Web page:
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Transformational Tuesdays at Eastlakes Corps – with ukuleles

Two volunteers at Eastlakes Corps play ukuleles at Café 360.

It’s a regular Tuesday morning at Eastlakes Corps in Belmont, south of Newcastle (NSW). Café 360 is open, and a few people sit around tables. Doorways volunteers are chatting with emergency relief clients. One volunteer strums a tune on her ukulele, adding a relaxed vibe to the space.


Tuesdays are emergency relief days at the corps, and volunteers serve hand-in-hand with employees to create the best experience possible for the community members who access the corps for assistance.


James Edmonds, a Salvos Doorways case worker, and Krysti Prytz, a Salvos Homelessness case manager, both work from Eastlakes each Tuesday. Corps Officers Auxiliary-Lieutenants Bernie and Terri Muendel love having them as part of the fabric on this day.

Krysti Prytz from the National Homelessness team and James Edmonds from Doorways are part of the team at Eastlakes Salvos on Tuesdays.

We have a number of people who are living in their cars, and they come here and do their washing and have a cuppa,” says Terri. “It’s so great to have a homelessness support worker to refer them to so that they can get the specialist support they need, whilst our corps staff and volunteers support them with kindness, food, a listening ear and invitations to the different programs that we offer.”


A queue is forming in the foyer, with people lining up to put their names down to shop at the food pantry. This queue is intentional – people used to all race in at once, grab what they wanted and race out. It was a bit chaotic.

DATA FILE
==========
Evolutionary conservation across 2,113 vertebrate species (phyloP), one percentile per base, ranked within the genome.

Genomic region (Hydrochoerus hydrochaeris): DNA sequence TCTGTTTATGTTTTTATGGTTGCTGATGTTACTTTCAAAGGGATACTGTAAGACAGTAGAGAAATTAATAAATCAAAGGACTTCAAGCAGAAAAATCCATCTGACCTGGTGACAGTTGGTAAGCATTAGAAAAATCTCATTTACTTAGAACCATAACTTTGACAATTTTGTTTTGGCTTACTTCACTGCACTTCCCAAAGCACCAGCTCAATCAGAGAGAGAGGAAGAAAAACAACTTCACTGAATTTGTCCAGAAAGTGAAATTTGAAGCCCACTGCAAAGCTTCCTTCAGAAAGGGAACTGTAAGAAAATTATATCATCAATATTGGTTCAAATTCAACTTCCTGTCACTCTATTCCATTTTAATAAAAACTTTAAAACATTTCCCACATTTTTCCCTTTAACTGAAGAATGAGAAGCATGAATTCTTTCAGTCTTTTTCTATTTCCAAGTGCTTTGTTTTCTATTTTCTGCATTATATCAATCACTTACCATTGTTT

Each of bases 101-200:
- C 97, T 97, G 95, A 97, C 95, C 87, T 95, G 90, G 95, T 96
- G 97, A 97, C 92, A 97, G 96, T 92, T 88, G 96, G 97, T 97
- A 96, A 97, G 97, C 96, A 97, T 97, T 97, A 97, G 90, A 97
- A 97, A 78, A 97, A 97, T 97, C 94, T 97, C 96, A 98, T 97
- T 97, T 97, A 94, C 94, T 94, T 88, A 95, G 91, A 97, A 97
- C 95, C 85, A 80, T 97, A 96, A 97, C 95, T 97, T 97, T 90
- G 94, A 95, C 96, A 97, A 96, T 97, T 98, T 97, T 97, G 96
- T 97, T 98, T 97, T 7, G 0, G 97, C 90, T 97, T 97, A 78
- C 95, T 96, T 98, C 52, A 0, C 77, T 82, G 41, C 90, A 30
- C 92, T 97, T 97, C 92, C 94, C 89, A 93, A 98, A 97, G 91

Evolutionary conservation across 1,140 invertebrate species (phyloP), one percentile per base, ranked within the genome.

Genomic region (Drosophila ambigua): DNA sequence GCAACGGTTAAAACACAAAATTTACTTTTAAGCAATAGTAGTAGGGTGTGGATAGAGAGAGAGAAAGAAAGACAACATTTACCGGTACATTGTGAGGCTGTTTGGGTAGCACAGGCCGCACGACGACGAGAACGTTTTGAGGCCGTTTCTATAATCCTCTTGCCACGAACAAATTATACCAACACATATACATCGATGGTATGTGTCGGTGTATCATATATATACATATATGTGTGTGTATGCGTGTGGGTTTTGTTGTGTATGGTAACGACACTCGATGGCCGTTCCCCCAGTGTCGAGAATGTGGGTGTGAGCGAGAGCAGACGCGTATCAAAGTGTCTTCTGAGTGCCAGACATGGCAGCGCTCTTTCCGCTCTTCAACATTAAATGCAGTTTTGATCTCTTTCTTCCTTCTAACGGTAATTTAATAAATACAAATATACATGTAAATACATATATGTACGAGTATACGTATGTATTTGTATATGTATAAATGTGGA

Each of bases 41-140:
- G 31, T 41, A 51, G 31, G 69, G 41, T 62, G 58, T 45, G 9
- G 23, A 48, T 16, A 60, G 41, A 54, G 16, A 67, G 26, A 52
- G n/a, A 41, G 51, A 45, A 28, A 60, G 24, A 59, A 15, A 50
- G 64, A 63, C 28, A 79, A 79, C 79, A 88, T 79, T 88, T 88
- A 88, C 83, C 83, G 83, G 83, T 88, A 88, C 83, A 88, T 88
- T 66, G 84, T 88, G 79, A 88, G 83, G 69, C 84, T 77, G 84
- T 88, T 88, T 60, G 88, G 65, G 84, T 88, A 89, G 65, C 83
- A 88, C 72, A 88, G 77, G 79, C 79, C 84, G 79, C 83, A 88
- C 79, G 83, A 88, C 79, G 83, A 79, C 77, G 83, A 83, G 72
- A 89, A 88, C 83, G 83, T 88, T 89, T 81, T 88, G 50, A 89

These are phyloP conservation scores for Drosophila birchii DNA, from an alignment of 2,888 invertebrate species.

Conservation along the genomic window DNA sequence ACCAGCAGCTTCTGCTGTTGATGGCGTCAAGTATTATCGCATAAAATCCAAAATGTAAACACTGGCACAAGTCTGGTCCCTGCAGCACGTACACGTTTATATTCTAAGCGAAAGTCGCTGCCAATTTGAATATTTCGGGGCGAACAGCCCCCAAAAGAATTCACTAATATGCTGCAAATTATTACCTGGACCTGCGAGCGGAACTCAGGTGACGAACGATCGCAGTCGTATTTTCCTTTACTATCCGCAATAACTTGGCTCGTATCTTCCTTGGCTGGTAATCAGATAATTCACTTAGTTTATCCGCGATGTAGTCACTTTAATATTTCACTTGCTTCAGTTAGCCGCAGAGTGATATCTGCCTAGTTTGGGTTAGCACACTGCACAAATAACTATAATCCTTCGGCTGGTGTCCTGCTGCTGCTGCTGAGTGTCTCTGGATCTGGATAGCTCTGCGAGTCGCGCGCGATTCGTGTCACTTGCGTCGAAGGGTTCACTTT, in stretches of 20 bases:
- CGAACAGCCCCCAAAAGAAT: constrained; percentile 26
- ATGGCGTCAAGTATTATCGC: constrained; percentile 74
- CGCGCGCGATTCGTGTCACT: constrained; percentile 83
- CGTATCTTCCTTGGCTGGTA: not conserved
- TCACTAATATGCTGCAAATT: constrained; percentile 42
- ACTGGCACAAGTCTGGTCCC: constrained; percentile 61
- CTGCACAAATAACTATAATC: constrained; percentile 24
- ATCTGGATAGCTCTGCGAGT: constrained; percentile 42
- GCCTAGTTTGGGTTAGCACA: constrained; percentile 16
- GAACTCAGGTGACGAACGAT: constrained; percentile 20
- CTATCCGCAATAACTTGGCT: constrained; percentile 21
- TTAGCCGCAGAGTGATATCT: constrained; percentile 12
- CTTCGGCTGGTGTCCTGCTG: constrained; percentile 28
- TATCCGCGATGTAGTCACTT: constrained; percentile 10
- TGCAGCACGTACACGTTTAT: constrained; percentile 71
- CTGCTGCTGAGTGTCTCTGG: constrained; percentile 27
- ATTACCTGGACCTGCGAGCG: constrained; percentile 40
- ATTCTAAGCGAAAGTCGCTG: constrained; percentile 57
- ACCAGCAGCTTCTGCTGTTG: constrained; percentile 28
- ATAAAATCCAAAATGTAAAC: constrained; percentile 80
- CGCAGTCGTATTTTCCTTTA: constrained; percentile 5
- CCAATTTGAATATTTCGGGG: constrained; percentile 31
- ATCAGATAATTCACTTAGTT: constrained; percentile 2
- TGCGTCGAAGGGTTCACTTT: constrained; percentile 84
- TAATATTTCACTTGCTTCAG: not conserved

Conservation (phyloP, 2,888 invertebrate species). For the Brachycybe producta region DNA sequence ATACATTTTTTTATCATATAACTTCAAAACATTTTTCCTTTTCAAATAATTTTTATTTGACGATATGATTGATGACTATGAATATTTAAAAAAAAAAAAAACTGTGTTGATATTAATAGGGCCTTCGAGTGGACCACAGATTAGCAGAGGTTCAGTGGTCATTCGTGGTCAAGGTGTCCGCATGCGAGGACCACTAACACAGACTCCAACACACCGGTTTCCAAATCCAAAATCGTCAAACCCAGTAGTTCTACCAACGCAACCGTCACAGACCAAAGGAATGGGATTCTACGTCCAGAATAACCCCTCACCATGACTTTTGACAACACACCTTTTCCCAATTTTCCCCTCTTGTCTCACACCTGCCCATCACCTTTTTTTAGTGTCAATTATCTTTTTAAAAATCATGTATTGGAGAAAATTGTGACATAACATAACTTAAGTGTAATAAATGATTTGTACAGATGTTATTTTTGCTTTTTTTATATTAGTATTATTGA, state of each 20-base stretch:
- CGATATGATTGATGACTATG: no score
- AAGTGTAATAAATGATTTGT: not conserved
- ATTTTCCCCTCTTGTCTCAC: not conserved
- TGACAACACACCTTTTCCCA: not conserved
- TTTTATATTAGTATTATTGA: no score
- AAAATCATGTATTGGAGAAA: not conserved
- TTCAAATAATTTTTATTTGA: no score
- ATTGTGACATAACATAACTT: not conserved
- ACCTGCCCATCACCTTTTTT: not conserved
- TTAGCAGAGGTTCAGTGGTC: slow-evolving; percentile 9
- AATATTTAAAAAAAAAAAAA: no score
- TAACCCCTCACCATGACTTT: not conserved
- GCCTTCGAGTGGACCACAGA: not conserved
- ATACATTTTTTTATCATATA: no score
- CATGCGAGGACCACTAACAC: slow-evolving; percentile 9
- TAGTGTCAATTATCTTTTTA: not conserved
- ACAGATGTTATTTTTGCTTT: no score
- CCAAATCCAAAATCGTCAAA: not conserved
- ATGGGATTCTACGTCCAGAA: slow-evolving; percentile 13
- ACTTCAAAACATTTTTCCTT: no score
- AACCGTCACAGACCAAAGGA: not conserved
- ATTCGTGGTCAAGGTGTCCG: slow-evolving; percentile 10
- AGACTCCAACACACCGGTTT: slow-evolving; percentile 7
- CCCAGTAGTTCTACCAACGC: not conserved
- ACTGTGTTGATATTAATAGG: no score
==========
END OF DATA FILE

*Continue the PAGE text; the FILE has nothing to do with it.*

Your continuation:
This queue means that the team takes three people into the pantry at a time, they get to know their names, connect with them, and community members have less stress as they can take their time choosing what they need.


The queue dissipates once names are taken as the people start to mill together, chatting while they wait, sitting on lounges in the foyer, making connections, or having coffee at the café.

Some of the Eastlakes Salvos Doorways and Corps Reception volunteers with Corps Officer Aux-Lieut Terri Muendel.

The café, which opened at the start of 2022, has a pay-it-forward system whereby members of the public can donate so that community members who come to the corps for assistance can have a free beverage of their choice.


“To have a café that serves the community had been something we had dreamed of and prayed for,” says Terri. “When we found the right person to lead the café team, things just fell into place.”


That person is Rani Prassad-Ferris – the Café 360 Team Leader – who started as a volunteer and pulled together a team of volunteers to get the café running. “Rani is so good!” Terri beams. “She has gathered this amazing team, and they work so well even when Rani can’t be here.”

Café 360 manager Rani Prassad-Ferris (second from left) and some of her team of volunteers.

The team is an eclectic group of volunteers comprised of retired doctors, a retired anesthetist, a retired school principal, corps members and some mutual obligation volunteers. Terri says they work brilliantly together.


Salvation Army Volunteer Resources Advisor Emily Blackstock recently visited the centre and said she was overwhelmed with the way that she saw all streams of The Salvation Army working together.


“I realised what I was seeing and experiencing was true community,” Emily said. “When Terri stood up before the lunch service and prayed a blessing over everyone present, the whole room resounded with a big ‘AMEN!’


“This is church!”


The auditorium, where church services are held, has its doors wide open despite no activity or service being held inside. “We never want anyone to think the doors to God’s house are closed to them,” says Terri.


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